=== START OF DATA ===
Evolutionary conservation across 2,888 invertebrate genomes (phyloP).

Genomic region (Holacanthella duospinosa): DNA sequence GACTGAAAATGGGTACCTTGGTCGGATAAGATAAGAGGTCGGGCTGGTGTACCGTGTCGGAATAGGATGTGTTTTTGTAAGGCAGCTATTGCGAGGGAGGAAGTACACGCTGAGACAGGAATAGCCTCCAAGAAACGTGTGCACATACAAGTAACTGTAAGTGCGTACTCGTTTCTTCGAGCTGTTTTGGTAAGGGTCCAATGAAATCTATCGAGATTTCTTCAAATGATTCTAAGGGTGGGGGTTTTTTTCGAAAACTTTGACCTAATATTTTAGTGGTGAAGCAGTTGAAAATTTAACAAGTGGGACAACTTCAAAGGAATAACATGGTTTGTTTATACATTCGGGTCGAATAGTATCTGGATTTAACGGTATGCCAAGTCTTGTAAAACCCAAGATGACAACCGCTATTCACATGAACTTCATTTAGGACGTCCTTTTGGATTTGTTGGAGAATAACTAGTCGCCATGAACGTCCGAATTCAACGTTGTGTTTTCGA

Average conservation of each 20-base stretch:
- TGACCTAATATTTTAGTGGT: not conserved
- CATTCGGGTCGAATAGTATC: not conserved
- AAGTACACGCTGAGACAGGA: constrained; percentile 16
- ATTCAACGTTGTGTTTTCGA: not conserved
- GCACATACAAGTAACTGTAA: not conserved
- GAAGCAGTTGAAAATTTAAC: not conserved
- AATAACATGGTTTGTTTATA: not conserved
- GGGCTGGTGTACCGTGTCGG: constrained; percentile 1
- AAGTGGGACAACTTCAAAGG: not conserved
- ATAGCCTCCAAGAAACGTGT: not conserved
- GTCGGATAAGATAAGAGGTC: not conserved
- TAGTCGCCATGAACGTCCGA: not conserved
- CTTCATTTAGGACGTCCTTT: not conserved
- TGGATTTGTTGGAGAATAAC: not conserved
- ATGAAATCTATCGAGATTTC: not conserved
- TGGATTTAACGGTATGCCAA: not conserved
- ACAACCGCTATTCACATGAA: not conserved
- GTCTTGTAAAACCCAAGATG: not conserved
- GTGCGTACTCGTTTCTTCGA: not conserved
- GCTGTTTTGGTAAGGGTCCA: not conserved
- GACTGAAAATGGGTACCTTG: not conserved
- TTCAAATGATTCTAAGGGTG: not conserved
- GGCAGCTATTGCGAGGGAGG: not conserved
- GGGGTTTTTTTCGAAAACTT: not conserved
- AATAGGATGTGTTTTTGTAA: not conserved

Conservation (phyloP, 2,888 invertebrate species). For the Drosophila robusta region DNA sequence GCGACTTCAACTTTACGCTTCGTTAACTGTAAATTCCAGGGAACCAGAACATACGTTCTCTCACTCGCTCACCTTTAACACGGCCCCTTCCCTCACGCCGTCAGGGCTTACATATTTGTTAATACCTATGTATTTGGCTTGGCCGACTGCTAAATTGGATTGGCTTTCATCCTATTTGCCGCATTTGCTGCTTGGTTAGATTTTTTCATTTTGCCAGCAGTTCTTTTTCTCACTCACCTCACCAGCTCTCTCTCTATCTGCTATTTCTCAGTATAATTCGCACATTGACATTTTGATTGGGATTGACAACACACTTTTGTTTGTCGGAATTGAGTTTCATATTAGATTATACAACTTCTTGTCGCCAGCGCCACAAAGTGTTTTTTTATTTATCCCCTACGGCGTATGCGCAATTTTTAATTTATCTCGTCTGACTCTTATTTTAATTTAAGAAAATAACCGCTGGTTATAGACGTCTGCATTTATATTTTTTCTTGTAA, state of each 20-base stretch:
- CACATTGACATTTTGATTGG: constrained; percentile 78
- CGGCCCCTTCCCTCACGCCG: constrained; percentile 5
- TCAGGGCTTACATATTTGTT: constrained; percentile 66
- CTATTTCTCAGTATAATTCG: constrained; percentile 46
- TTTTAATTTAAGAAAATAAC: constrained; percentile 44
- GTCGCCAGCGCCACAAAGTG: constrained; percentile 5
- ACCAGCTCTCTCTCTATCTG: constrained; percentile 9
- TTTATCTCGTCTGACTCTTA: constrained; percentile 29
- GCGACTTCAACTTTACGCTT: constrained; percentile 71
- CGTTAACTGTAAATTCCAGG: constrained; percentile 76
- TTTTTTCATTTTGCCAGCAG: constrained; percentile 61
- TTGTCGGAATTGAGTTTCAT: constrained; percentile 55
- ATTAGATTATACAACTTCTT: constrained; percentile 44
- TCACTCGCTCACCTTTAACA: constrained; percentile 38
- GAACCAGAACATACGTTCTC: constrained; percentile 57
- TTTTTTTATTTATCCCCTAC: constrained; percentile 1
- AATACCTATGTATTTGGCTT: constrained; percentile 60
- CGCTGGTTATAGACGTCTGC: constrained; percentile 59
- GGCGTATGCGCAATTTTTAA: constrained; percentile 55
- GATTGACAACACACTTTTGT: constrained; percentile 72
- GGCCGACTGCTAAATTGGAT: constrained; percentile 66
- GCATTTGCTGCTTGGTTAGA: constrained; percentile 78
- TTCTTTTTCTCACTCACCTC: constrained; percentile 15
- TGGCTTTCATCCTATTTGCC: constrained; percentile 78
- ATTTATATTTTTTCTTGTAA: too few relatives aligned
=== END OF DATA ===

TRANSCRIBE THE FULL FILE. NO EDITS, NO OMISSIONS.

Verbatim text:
Evolutionary conservation across 2,888 invertebrate genomes (phyloP).

Genomic region (Holacanthella duospinosa): DNA sequence GACTGAAAATGGGTACCTTGGTCGGATAAGATAAGAGGTCGGGCTGGTGTACCGTGTCGGAATAGGATGTGTTTTTGTAAGGCAGCTATTGCGAGGGAGGAAGTACACGCTGAGACAGGAATAGCCTCCAAGAAACGTGTGCACATACAAGTAACTGTAAGTGCGTACTCGTTTCTTCGAGCTGTTTTGGTAAGGGTCCAATGAAATCTATCGAGATTTCTTCAAATGATTCTAAGGGTGGGGGTTTTTTTCGAAAACTTTGACCTAATATTTTAGTGGTGAAGCAGTTGAAAATTTAACAAGTGGGACAACTTCAAAGGAATAACATGGTTTGTTTATACATTCGGGTCGAATAGTATCTGGATTTAACGGTATGCCAAGTCTTGTAAAACCCAAGATGACAACCGCTATTCACATGAACTTCATTTAGGACGTCCTTTTGGATTTGTTGGAGAATAACTAGTCGCCATGAACGTCCGAATTCAACGTTGTGTTTTCGA

Average conservation of each 20-base stretch:
- TGACCTAATATTTTAGTGGT: not conserved
- CATTCGGGTCGAATAGTATC: not conserved
- AAGTACACGCTGAGACAGGA: constrained; percentile 16
- ATTCAACGTTGTGTTTTCGA: not conserved
- GCACATACAAGTAACTGTAA: not conserved
- GAAGCAGTTGAAAATTTAAC: not conserved
- AATAACATGGTTTGTTTATA: not conserved
- GGGCTGGTGTACCGTGTCGG: constrained; percentile 1
- AAGTGGGACAACTTCAAAGG: not conserved
- ATAGCCTCCAAGAAACGTGT: not conserved
- GTCGGATAAGATAAGAGGTC: not conserved
- TAGTCGCCATGAACGTCCGA: not conserved
- CTTCATTTAGGACGTCCTTT: not conserved
- TGGATTTGTTGGAGAATAAC: not conserved
- ATGAAATCTATCGAGATTTC: not conserved
- TGGATTTAACGGTATGCCAA: not conserved
- ACAACCGCTATTCACATGAA: not conserved
- GTCTTGTAAAACCCAAGATG: not conserved
- GTGCGTACTCGTTTCTTCGA: not conserved
- GCTGTTTTGGTAAGGGTCCA: not conserved
- GACTGAAAATGGGTACCTTG: not conserved
- TTCAAATGATTCTAAGGGTG: not conserved
- GGCAGCTATTGCGAGGGAGG: not conserved
- GGGGTTTTTTTCGAAAACTT: not conserved
- AATAGGATGTGTTTTTGTAA: not conserved

Conservation (phyloP, 2,888 invertebrate species). For the Drosophila robusta region DNA sequence GCGACTTCAACTTTACGCTTCGTTAACTGTAAATTCCAGGGAACCAGAACATACGTTCTCTCACTCGCTCACCTTTAACACGGCCCCTTCCCTCACGCCGTCAGGGCTTACATATTTGTTAATACCTATGTATTTGGCTTGGCCGACTGCTAAATTGGATTGGCTTTCATCCTATTTGCCGCATTTGCTGCTTGGTTAGATTTTTTCATTTTGCCAGCAGTTCTTTTTCTCACTCACCTCACCAGCTCTCTCTCTATCTGCTATTTCTCAGTATAATTCGCACATTGACATTTTGATTGGGATTGACAACACACTTTTGTTTGTCGGAATTGAGTTTCATATTAGATTATACAACTTCTTGTCGCCAGCGCCACAAAGTGTTTTTTTATTTATCCCCTACGGCGTATGCGCAATTTTTAATTTATCTCGTCTGACTCTTATTTTAATTTAAGAAAATAACCGCTGGTTATAGACGTCTGCATTTATATTTTTTCTTGTAA, state of each 20-base stretch:
- CACATTGACATTTTGATTGG: constrained; percentile 78
- CGGCCCCTTCCCTCACGCCG: constrained; percentile 5
- TCAGGGCTTACATATTTGTT: constrained; percentile 66
- CTATTTCTCAGTATAATTCG: constrained; percentile 46
- TTTTAATTTAAGAAAATAAC: constrained; percentile 44
- GTCGCCAGCGCCACAAAGTG: constrained; percentile 5
- ACCAGCTCTCTCTCTATCTG: constrained; percentile 9
- TTTATCTCGTCTGACTCTTA: constrained; percentile 29
- GCGACTTCAACTTTACGCTT: constrained; percentile 71
- CGTTAACTGTAAATTCCAGG: constrained; percentile 76
- TTTTTTCATTTTGCCAGCAG: constrained; percentile 61
- TTGTCGGAATTGAGTTTCAT: constrained; percentile 55
- ATTAGATTATACAACTTCTT: constrained; percentile 44
- TCACTCGCTCACCTTTAACA: constrained; percentile 38
- GAACCAGAACATACGTTCTC: constrained; percentile 57
- TTTTTTTATTTATCCCCTAC: constrained; percentile 1
- AATACCTATGTATTTGGCTT: constrained; percentile 60
- CGCTGGTTATAGACGTCTGC: constrained; percentile 59
- GGCGTATGCGCAATTTTTAA: constrained; percentile 55
- GATTGACAACACACTTTTGT: constrained; percentile 72
- GGCCGACTGCTAAATTGGAT: constrained; percentile 66
- GCATTTGCTGCTTGGTTAGA: constrained; percentile 78
- TTCTTTTTCTCACTCACCTC: constrained; percentile 15
- TGGCTTTCATCCTATTTGCC: constrained; percentile 78
- ATTTATATTTTTTCTTGTAA: too few relatives aligned